In high-confinement mode, the edges of the plasma have less tolerance for such unruly behavior. “The turbulence gets damped out and sheared apart at the edge,” Bielajew says. This might seem like a good thing, but high-confinement plasmas have their own challenges. They are so tightly bound that they create edge-localized modes (ELMs), bursts of damaging particles and energy, that can be extremely damaging to the machine.

    The questions Bielajew is looking to answer: How do we get high confinement without ELMs? How do turbulence and transport play a role in plasmas? “We do not fully understand turbulence, even though we have studied it for a long time,” Bielajew says, “It is a big and important problem to solve for fusion to be a reality. I like that challenge,” Bielajew adds.

    A love of science

    Confronting such challenges head-on has been part of Bielajew’s toolkit since she was a child growing up in Ann Arbor, Michigan. Her father, Alex Bielajew, is a professor of nuclear engineering at the University of Michigan, and Bielajew’s mother also pursued graduate studies.

    Bielajew’s parents encouraged her to follow her own path and she found it led to her father’s chosen profession: nuclear engineering. Once she decided to pursue research in fusion, MIT stood out as a school she could set her sights on. “I knew that MIT had an extensive program in fusion and a lot of faculty in the field,” Bielajew says. The mechanics of the application were challenging: Chisenga had limited internet access, so Bielajew had to ride on the back of a pickup truck to meet a friend in a city a few hours away and use his phone as a hotspot to send the documents.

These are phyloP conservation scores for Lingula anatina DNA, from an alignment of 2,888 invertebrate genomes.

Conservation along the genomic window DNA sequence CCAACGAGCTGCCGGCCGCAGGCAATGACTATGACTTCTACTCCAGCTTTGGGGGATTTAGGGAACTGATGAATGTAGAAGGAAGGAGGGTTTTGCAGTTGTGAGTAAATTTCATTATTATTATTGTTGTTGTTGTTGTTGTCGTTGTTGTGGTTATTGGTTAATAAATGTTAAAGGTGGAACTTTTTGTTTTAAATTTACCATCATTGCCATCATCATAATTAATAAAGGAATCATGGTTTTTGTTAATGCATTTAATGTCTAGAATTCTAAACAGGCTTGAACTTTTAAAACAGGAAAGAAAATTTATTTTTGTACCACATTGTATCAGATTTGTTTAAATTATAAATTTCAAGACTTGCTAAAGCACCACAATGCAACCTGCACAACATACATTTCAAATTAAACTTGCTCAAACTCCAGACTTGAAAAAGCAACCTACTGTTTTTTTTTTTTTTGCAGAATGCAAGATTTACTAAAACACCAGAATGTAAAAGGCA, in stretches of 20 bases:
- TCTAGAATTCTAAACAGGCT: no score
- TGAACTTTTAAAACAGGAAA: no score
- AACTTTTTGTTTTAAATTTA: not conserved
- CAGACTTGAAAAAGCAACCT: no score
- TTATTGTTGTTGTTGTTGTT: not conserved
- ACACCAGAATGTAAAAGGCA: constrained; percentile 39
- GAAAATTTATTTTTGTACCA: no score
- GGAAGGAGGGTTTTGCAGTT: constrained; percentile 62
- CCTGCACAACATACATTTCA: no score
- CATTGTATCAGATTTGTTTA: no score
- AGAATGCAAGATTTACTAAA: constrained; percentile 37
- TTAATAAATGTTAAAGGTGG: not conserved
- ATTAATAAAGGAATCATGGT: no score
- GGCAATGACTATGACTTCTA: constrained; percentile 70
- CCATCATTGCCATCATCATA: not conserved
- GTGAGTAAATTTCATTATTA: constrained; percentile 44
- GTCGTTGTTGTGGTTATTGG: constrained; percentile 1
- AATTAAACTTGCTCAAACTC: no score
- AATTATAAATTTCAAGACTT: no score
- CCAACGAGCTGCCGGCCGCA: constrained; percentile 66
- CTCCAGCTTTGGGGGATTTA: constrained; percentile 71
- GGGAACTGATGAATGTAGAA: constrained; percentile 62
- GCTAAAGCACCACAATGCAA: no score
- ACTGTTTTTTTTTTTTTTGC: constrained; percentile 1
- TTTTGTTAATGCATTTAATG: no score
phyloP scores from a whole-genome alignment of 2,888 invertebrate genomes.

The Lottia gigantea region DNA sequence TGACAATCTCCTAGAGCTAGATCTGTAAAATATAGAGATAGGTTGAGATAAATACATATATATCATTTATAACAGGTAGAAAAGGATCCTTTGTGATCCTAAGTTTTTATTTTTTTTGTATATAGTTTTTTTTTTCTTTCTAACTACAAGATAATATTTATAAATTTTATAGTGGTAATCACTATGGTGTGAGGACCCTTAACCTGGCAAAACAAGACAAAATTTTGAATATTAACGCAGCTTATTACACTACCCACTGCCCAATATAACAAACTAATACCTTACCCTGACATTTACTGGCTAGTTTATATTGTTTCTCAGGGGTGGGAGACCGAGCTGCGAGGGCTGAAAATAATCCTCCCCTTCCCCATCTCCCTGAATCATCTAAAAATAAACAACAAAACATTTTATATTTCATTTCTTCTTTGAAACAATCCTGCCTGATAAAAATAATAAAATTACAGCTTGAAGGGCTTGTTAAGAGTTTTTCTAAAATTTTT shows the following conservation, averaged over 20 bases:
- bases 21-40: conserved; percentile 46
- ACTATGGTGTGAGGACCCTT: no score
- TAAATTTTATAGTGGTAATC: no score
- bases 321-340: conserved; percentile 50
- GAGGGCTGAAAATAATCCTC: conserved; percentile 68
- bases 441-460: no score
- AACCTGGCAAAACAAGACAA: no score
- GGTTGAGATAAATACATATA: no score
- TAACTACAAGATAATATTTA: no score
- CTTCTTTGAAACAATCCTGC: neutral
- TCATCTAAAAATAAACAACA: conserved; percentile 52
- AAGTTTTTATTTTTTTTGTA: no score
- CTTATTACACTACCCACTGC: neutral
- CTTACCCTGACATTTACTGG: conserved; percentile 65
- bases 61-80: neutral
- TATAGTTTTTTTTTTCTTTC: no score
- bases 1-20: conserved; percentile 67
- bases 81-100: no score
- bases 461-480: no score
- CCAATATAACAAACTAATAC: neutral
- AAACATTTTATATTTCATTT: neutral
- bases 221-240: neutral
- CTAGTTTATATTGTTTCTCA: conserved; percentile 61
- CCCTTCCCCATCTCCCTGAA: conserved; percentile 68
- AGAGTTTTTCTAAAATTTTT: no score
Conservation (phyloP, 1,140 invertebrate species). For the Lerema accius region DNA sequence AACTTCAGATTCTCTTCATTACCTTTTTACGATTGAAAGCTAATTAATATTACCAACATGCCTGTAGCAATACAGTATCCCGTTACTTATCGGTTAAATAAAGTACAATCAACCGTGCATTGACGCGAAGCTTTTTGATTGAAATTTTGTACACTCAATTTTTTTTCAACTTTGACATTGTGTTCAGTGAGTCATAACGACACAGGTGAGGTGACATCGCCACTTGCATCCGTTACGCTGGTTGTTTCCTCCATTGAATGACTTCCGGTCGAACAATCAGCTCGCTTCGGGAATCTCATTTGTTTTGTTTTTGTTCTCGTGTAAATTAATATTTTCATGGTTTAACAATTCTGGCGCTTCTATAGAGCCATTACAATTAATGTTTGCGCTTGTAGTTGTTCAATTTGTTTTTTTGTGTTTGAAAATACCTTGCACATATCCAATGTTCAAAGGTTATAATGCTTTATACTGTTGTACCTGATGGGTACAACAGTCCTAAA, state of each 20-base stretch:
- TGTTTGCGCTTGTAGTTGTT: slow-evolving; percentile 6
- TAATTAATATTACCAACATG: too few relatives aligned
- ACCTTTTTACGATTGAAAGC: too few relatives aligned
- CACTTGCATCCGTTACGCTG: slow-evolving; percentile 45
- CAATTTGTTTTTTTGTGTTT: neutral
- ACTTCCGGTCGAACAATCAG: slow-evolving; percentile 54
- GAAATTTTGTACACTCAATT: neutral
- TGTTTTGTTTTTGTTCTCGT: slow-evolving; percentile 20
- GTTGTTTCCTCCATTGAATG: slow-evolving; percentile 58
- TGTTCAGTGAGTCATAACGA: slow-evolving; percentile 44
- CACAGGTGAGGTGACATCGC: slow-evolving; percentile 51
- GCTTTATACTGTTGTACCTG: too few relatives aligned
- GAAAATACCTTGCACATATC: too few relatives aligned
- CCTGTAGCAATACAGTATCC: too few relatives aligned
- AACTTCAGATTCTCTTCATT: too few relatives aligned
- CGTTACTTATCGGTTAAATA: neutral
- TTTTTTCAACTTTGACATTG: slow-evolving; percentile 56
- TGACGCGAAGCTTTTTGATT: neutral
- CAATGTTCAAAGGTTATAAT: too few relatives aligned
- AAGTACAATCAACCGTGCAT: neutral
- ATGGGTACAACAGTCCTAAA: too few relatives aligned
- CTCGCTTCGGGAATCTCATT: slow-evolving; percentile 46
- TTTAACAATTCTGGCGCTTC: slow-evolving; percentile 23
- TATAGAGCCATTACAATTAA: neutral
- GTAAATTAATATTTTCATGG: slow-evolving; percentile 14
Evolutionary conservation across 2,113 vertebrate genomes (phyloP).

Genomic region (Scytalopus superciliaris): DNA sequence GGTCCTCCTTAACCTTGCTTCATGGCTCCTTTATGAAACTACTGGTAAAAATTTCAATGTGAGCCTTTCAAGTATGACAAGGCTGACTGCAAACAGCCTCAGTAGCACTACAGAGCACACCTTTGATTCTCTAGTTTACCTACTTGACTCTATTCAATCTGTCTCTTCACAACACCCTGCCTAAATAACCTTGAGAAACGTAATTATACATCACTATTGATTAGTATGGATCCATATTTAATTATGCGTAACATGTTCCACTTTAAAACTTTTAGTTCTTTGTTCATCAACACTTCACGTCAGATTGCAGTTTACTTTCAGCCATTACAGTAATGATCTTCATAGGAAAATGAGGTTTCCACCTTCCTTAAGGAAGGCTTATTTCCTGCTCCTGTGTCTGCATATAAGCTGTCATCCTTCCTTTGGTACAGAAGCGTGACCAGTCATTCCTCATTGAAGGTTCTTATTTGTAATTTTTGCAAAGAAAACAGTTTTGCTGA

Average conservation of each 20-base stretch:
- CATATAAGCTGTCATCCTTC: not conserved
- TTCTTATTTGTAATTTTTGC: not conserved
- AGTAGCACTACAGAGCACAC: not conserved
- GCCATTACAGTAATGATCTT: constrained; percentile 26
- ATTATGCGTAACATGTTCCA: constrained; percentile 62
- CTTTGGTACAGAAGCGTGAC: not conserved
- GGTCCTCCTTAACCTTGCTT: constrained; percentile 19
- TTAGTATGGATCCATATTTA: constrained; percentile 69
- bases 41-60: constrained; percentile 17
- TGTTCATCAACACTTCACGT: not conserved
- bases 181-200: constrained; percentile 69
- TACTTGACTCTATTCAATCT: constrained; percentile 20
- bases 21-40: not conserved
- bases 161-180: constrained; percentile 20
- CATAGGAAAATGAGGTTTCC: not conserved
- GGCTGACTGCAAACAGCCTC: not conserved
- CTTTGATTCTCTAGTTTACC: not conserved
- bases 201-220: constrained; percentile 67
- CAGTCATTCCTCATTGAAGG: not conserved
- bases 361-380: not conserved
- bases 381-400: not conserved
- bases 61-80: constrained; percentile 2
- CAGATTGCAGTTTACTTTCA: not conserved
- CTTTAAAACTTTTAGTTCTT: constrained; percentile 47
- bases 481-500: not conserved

A similar tenacity has surfaced in Bielajew’s approach to research during the Covid-19 pandemic. Working off a blueprint, Bielajew built the Correlation Cyclotron Emission Diagnostic, which measures turbulent electron temperature fluctuations. Through a collaboration, Bielajew conducts her plasma research at the ASDEX Upgrade tokamak in Germany. Traditionally, Bielajew would ship the diagnostic to Germany, follow and install it, and conduct the research in person. The pandemic threw a wrench in the plans, so Bielajew shipped the diagnostic and relied on team members to install it. She Zooms into the control room and trusts others to run the plasma experiments.

    DEI advocate

    Bielajew is very hands-on with another endeavor: improving diversity, equity, and inclusion (DEI) in her own backyard. Having grown up with parental encouragement and in an environment that never doubted her place as a woman in engineering, Bielajew realizes not everyone has the same opportunities. “I wish that the world was in a place where all I had to do was care about my research, but it’s not,” Bielajew says. While science can solve many problems, more fundamental ones about equity need humans to act in specific ways, she points out. “I want to see more women represented, more people of color. Everyone needs a voice in building a better world,” Bielajew says.

    To get there, Bielajew co-launched NSE’s Graduate Application Assistance Program, which connects underrepresented student applicants with NSE mentors. She has been the DEI officer with NSE’s student group, ANS, and is very involved in the department’s DEI committee.

    As for future research, Bielajew hopes to concentrate on the experiments that make her question existing paradigms about plasmas under high confinement. Bielajew has registered more head-scratching “hmm” moments than “a-ha” ones. Measurements from her experiments drive the need for more intensive study.